• endangering the life or physical safety of an individual;
  • flight from prosecution;
  • destruction of or tampering with evidence;
  • intimidation of potential witnesses; or
  • otherwise seriously jeopardizing an investigation or unduly delaying a trial.

See 18 U.S.C. § 2705(b).

Federal magistrate courts have typically held that non-disclosure orders were effective “until further order of the court.” The practical impact of this holding was that most non-disclosure orders were in place indefinitely, even long after the criminal investigation had ended. The government had no incentive to move to lift the non-disclosure order; while, the companies bound by the order were unaware of the status of the investigation and did not know when to move to have the order lifted.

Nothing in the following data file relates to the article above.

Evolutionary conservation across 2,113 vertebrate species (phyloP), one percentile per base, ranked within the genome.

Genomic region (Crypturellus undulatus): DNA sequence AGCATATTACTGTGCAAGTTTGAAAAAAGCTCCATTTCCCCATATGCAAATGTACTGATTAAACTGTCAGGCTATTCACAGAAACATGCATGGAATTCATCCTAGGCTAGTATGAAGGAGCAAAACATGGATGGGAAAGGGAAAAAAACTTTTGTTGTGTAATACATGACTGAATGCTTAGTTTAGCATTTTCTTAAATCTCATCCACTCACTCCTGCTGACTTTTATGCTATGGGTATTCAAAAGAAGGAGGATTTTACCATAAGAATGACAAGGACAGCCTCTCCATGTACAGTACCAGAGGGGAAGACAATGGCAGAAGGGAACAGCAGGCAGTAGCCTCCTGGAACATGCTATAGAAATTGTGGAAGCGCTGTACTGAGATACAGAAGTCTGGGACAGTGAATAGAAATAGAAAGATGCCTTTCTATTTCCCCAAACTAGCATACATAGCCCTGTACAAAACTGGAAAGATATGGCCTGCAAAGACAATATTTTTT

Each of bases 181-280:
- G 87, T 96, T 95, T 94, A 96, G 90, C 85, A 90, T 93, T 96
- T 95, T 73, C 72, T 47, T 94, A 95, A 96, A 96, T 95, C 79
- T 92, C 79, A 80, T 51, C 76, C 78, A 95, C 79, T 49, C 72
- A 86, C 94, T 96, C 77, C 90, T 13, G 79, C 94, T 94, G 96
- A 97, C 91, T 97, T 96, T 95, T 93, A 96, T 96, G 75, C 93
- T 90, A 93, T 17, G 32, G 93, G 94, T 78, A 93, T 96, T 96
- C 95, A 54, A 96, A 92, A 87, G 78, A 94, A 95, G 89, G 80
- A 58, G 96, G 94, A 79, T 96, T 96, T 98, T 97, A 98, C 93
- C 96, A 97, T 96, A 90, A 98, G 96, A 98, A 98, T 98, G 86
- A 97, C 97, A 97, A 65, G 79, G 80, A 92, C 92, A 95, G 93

In recent years, a few federal magistrate courts have begun to place limitations on non-disclosure orders. In 2008, a federal magistrate court in In re Sealing and Non-Disclosure of Pen/Trap/2703(d) Orders, 562 F. Supp. 2d 876, 878 (S.D. Tex. 2008) modified sealing and non-disclosure orders for applications for a pen register and a trap/trace device to expire after 180-days, finding that an indefinite non-disclosure order would violate “the First Amendment prohibition against prior restraint of speech.” In 2014, in In the Matter of the Search Warrant for [Redacted]@Hotmail.com, 74 F. Supp. 3d 1184, 1185-86 (N.D. Cal. 2014), a federal magistrate court in the Northern District of California denied the government’s request for a 2705(b) non-disclosure order for an email search warrant because “[s]ection 2705(b) clearly requires the court to define some end,” and the order sought by the government was for “an infinite period.” A few months later in 2015, the same federal magistrate court denied a 2705(b) order for a grand subpoena in In the Matter of the Grand Jury Subpoena for [Redacted]Yahoo.com, 79 F. Supp. 3d 1091, 1092 (N.D. Cal. 2015), finding “an indefinite order would amount to an undue prior restraint of Yahoo’s First Amendment right to inform the public of its role in searching and seizing its information.”